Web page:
Histoplasmosis is a common endemic mycosis that is usually asymptomatic, but occasionally results in severe illness. Histoplasmosis and its causative agent, Histoplasma capsulatum, are found worldwide, but particularly in North and Central America. Within the United States, infection is most common in the midwestern states located in the Ohio and Mississippi River valleys. Among the endemic mycoses, it is the most common cause for hospitalization .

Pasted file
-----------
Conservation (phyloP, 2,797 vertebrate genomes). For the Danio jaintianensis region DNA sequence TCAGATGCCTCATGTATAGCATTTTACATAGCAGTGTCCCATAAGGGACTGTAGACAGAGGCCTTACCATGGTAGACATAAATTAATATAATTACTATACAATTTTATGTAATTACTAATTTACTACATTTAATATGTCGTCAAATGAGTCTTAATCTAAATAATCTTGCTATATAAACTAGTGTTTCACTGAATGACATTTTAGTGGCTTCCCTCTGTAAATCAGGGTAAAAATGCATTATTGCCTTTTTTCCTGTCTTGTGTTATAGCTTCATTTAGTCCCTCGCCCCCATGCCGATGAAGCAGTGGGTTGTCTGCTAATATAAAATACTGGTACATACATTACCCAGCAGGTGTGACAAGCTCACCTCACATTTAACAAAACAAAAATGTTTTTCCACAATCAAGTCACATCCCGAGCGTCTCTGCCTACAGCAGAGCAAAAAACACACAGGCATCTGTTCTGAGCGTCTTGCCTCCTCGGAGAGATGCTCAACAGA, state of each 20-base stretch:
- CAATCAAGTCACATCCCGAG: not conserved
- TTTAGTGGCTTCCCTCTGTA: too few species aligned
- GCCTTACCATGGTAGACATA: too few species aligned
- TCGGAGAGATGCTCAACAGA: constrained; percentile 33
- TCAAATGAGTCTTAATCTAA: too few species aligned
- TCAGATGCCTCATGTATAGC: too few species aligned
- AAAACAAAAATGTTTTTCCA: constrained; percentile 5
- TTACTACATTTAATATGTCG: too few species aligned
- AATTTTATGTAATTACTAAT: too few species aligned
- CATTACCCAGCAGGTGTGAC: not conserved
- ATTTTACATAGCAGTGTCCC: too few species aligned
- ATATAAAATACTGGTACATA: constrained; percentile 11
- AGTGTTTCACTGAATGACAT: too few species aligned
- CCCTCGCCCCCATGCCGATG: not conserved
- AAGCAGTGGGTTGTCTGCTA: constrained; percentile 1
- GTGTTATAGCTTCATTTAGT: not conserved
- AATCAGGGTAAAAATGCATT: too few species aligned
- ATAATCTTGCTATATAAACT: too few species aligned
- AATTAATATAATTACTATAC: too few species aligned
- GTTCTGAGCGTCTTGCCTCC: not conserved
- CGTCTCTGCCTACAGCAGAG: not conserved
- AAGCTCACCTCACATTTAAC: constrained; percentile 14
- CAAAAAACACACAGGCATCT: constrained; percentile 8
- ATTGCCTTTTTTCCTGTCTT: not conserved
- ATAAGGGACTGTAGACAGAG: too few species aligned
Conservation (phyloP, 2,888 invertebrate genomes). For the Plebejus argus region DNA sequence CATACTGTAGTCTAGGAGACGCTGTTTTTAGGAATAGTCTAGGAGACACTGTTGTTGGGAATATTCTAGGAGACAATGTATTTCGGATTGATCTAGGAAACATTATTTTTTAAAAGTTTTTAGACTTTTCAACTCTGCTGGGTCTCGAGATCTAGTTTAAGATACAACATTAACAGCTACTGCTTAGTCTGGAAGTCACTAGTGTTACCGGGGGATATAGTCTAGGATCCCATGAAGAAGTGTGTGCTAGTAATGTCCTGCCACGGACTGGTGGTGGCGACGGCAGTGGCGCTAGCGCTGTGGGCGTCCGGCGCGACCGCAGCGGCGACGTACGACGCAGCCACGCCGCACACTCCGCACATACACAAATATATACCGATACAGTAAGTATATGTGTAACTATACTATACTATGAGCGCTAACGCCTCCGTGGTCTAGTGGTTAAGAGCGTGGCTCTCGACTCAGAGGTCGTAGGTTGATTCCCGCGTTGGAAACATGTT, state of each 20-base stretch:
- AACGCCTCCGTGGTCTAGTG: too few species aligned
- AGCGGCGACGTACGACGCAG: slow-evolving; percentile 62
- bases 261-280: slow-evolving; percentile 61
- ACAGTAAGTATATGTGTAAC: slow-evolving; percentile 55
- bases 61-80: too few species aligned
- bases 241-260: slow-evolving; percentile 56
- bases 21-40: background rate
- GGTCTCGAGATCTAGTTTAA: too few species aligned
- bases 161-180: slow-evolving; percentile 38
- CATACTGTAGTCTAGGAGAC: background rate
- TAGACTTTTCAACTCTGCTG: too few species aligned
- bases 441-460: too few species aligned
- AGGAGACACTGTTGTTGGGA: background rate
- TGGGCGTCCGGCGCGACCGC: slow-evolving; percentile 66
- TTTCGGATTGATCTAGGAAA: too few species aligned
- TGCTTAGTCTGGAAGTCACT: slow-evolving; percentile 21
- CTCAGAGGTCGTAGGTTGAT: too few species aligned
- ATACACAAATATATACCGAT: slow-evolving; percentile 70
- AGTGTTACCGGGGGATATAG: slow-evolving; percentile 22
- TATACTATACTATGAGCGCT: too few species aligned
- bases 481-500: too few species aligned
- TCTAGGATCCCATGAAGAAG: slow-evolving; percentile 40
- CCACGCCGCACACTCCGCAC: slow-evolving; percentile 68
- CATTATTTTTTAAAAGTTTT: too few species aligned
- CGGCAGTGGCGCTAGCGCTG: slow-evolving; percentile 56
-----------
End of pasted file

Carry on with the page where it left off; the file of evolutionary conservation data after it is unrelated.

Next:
The diagnosis and treatment of the various histoplasmosis pulmonary syndromes will be reviewed here. The pathogenesis and clinical features of these syndromes and issues regarding histoplasmosis in HIV-infected patients are discussed separately. (See "Pathogenesis and clinical features of pulmonary histoplasmosis" and "Diagnosis and treatment of histoplasmosis in HIV-infected patients".)
WHEN TO SUSPECT HISTOPLASMOSIS
Pulmonary histoplasmosis should be considered in patients with the following clinical presentations, particularly in the appropriate epidemiologic setting:
●Pneumonia with mediastinal or hilar lymphadenopathy
●Mediastinal or hilar masses